Saturday 18 June 2022

A spoon of snigger

Roe your bread

I just sniggered earlier at myself without mouthing the words that spoke out loudly in my head, “Silly me.” There is a quick snack I like to make, getting wholemeal pitta bread and cutting it into strips with a pair of scissors before warming the strips in the microwave oven for a minute and depending on how much is left in the container and whether I need to keep it for another serving, I dip the strips or use a table knife to put taramasalata on the strips and eat.

I first had this as an entrée (starter) in a Greek restaurant probably 15 or so years ago, and it is good easy comfort food with the contrasts of hot and cold, along with tangy and bland. I cannot speak to its nutritious value, but it is Mediterranean and so, we can assume that is good.

A laughing dog

Whilst the strips were being warmed in the microwave oven, I had taken the container out of the fridge and laid it on my coffee table, I then returned to the kitchen to get a table knife and I was already in the living room when I realised, I had a spoon instead of a knife, that is why I sniggered.

In the many times I do laugh at myself, the thought of the dish that ran away with the spoon occurred to me from the Hey Diddle Diddle nursery rhyme, I can only wonder whoever wrote it must have sniggered at the absurdity of it all, a cat a fiddle, a cow jumping over the moon and the dish running away with the spoon. To the audience of one, the dog that saw it all and laughed at the sport.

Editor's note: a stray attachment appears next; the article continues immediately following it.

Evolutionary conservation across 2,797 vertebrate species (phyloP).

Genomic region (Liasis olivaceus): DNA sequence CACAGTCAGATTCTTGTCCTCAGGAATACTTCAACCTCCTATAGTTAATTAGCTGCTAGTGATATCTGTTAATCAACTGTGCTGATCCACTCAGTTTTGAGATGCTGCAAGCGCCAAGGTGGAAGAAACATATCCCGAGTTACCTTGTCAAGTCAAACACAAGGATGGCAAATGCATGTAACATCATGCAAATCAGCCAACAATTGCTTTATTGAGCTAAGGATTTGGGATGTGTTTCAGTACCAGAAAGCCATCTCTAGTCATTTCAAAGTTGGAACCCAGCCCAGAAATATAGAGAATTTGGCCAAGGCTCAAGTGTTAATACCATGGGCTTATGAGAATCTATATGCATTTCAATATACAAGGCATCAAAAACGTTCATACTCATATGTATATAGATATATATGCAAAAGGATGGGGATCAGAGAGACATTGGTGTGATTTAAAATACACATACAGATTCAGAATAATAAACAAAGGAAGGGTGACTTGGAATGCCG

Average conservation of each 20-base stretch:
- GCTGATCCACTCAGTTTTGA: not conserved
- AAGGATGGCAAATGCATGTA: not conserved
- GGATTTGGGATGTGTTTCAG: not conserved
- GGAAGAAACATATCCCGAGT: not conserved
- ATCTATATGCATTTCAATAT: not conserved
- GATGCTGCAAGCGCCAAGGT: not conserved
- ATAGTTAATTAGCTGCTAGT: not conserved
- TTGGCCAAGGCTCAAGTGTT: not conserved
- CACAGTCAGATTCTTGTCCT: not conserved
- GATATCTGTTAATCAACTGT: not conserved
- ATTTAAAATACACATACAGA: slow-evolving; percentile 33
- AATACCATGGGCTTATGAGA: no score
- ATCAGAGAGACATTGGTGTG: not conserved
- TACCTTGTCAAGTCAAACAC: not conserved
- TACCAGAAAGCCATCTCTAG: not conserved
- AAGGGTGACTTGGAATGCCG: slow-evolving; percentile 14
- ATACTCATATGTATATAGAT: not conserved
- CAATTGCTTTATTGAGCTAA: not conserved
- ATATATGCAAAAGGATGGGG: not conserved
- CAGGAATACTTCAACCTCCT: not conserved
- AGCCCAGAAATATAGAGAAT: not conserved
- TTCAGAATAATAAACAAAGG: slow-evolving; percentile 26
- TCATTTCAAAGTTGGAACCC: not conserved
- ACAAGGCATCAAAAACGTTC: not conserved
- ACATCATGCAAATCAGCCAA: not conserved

Knife and spoon

All that silliness inspired this as first, I had one pitta that spooned taramasalata onto with a knife, as to have knifed it onto the pitta would have given the impression of a stabbing, I guess in this case, you spoon with a knife. Then the second pitta in strips was dipped in the container as this was my third helping from the container and there wasn’t much left to spoon.

I am surprised I picked up a spoon from my cutlery tray in the kitchen drawer as the spoons are in the middle, the knives to the right, the forks to the left and the teaspoons at the bottom. It was neither a case of absentmindedness nor forgetfulness, more of a momentary absence of awareness which triggered a feeling of mirth and without a cat, a cow, or a dog to enter my circus of levity, I eventually walked away with a knife and not a spoon.

Note: I could not find a rendition of the nursery rhyme in the way I was taught, and I remember it, none of the versions I heard on YouTube are remotely close to what I remember. I guess I need to get on with my piano lessons and play this out myself.

Sunday 12 June 2022

Innocent at sea

In the bait of innocence

I am innocent,
          He protests vehemently,
To those listening,
          He persuades so intently,

This is the innocence,
          You might well observe on a fishing boat,
Here with a fishing rod,